The other thing is my location, on the doorstep for Tilbury and not a million miles from Felixstow so container companies are plentiful. However Dagenham, Thurrock and Purfleet with all the distribution centres is also to hand.

I’ve been told that Maritime are always looking for subbies, is this who you was going to work for

it’s not mate it were HD, the thing is with containers you get regular work and all important “REGULAR” payments,HD were paying after the first five weeks rather than the 30 day norm plus they offered a fuel card after three weeks which all together made it an easy way to get started but after looking at it a million times i just couldn’t see enough money in it, if like i’ve said your only doing around fifteen hundred mile a week, obviously @ 1800 mile it worked out a lot better and to be honest if this steel work hadn’t come up i would’ve had a stab at it but the thing to bear in mind is you pay a penalty for the regular work and regular money in low rates, i earn considerably more per mile now with a rigid and have no nights out although to be honest i think you’ll allways earn more out of smaller wagons “IF” you can find continouse work for em!
theres a couple of good lads on here who’ll be able to tell you far more about boxes than me that i’m sure will point you in the right direction.

The only bit of good advice I got from an old mate was: Why dont you stick to traction only, You can pull their trailers from the docks, if anything goes wrong, they pay for the repairs, no trailer hire, no tyre bills.

It is very expensive to go for ADR work if you dont buy a truck already specced up, and there are too many delays in tanker work, you might be on demurrage but it wont repay finance payments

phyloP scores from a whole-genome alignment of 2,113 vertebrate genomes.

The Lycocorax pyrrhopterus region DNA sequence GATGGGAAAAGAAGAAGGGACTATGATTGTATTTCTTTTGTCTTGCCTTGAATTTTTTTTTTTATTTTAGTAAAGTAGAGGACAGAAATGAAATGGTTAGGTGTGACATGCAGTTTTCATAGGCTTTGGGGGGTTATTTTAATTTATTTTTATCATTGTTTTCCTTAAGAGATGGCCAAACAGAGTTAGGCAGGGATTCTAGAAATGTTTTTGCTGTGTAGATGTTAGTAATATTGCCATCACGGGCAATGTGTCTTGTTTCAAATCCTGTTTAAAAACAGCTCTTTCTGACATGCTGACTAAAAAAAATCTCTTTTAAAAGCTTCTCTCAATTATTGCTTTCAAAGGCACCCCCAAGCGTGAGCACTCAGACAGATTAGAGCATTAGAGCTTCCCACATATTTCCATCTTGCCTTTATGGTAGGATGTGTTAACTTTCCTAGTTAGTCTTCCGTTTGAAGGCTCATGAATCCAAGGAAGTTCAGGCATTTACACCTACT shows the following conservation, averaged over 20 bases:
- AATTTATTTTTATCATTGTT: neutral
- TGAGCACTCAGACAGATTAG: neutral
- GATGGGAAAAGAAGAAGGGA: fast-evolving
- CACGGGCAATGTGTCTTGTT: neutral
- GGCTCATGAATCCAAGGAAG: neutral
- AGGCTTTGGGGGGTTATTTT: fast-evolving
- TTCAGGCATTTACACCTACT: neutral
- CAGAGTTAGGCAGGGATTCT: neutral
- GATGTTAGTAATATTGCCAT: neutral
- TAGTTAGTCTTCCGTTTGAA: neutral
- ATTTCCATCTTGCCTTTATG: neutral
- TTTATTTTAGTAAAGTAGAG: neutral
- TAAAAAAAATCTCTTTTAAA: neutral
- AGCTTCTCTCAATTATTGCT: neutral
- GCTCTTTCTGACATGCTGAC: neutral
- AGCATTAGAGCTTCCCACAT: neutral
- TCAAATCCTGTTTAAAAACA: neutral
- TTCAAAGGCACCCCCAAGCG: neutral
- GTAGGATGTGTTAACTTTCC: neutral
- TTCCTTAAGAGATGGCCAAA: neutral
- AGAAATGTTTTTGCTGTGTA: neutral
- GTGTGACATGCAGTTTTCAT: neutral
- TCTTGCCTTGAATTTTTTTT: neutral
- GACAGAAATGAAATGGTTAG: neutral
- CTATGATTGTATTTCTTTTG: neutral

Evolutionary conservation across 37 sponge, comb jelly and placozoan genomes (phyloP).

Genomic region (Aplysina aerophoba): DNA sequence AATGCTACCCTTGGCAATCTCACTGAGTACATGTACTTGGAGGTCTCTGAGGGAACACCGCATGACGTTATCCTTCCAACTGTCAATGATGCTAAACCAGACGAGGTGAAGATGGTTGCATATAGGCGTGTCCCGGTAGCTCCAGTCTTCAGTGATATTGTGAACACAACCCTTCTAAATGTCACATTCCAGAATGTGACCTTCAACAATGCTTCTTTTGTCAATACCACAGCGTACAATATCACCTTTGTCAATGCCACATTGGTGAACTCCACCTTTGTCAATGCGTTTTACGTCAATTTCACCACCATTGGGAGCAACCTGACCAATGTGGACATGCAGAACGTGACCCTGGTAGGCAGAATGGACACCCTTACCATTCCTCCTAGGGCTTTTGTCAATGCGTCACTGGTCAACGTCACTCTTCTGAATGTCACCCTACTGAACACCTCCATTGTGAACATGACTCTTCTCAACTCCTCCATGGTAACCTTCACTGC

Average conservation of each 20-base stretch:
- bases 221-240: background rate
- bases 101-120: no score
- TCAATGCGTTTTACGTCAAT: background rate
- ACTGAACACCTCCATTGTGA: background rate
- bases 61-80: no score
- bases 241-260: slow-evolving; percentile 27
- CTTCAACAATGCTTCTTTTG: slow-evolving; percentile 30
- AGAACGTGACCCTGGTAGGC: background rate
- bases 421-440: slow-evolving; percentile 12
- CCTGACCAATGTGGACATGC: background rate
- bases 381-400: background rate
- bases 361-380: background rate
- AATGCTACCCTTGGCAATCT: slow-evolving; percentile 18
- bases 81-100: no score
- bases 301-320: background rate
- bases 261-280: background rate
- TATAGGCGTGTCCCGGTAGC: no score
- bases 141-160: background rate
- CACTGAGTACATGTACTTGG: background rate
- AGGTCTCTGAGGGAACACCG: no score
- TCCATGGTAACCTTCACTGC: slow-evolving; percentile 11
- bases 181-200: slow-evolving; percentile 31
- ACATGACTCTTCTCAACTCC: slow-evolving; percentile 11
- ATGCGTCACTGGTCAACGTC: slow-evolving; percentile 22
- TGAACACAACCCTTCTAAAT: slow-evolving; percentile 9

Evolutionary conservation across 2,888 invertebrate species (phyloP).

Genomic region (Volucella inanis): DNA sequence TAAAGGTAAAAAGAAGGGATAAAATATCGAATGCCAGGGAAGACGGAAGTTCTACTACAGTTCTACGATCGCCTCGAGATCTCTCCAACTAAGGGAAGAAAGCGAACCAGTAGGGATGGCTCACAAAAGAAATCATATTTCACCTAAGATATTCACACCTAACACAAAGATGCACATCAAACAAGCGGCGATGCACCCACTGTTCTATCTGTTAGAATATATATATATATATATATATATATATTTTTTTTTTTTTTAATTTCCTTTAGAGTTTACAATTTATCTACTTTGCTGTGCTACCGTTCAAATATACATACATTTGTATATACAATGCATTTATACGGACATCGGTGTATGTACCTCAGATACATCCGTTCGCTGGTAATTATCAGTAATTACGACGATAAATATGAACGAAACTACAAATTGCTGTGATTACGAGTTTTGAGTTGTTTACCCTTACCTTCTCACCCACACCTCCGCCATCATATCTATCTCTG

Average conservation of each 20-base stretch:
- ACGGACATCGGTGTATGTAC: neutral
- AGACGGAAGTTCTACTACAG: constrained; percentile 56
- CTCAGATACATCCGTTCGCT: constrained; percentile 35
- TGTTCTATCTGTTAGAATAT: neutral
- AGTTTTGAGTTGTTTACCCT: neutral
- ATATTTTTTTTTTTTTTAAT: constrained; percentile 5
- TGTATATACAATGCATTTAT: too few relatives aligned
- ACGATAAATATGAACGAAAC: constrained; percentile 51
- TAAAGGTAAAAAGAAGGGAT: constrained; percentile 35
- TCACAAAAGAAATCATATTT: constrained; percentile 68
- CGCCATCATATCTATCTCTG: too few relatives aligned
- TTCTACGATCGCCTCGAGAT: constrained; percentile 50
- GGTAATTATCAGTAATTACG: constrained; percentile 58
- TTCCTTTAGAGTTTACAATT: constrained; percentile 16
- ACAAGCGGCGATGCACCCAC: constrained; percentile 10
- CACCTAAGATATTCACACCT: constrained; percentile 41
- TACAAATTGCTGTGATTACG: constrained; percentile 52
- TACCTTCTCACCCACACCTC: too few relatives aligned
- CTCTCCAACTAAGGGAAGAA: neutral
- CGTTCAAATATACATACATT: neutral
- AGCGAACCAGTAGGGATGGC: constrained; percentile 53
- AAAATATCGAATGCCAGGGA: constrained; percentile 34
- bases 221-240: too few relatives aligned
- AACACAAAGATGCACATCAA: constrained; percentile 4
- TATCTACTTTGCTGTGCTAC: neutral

traction only for me too! you only have to pay for the front half then :laughing:

Yeah guys i thought of traction only but can you do that in containers? i thought that was more the norm with groupage etc.

On most of the adverts for conatiners subbies they mention trailer hire, so i just assumed they wouldn’t do traction only.

Wheelnut, Chaversdad and convoy, thanks guys.

Paul, on maritime’s advert and web site they offer trailer hire, fuel card, weekly payments with no penalties and a guaranteed mileage per week too, i have sent them an e-mail (you have to register your interest with them and they contact you) it will be interesting to find out the mileage rate.

How long can you see the steel lasting for and wouldn’t you be better off with an artic? i know what you’re saying about rigid rates at the moment and can’t quite work out why! the guy i drive for at the moment has 8 of them and he has always said he gets the same if not more for them from TNT? wierd

it’s not that hard to work out, if somebody wants 15 or 16 ton delivering then thats what they want, it dosn’t matter what it comes on wether it’s an artic,a rigid or a wheel barrow the rate will be the same, at the same time it’s not viable to do four wheeler loads with a six wheeler because you’ll only get a ten tonne rate. on good work you’ll get a cap rate in other words i get a 16 tonne rate wether i’ve got that weight on or not, containers work the same if you go in @ 44t you’ll get paid at that rate even if you take a box thats only got 5 tonne in it, least that was the setup with HD.
would i be better with an artic? i don’t know obviously depends on what work i could get for it, theres a couple of subbies running out of the steel works, traction only with trailers loaded ready by the shunters, i assume they do ok because they’ve been there years!
how long will the steel work last? if i new that i’d be on the telly as a fortune teller :open_mouth: but i should get a long run at it, the firm i’m subbing off have been in there twenty odd years and the other subbie with a rigid twelve years so it maybe more a case of doing it until i get fed up, offered something better or the rest of my days, who knows?

Paul, it sounds like you are on to a good little number there mate, especially if you’re on 30% more like you wrote on your post, well done and good luck to you mate.

the only draw back is though you get continouse work on a decent rate because of that very fact your putting all your eggs in one basket and have got nothing to fall back on should it all go ■■■■ up but is always going to be the down side of subbing with one wagon.

You have a pm Richard


I hope it works out for you mate and may your truck always be loaded and your wheels always be turning :wink: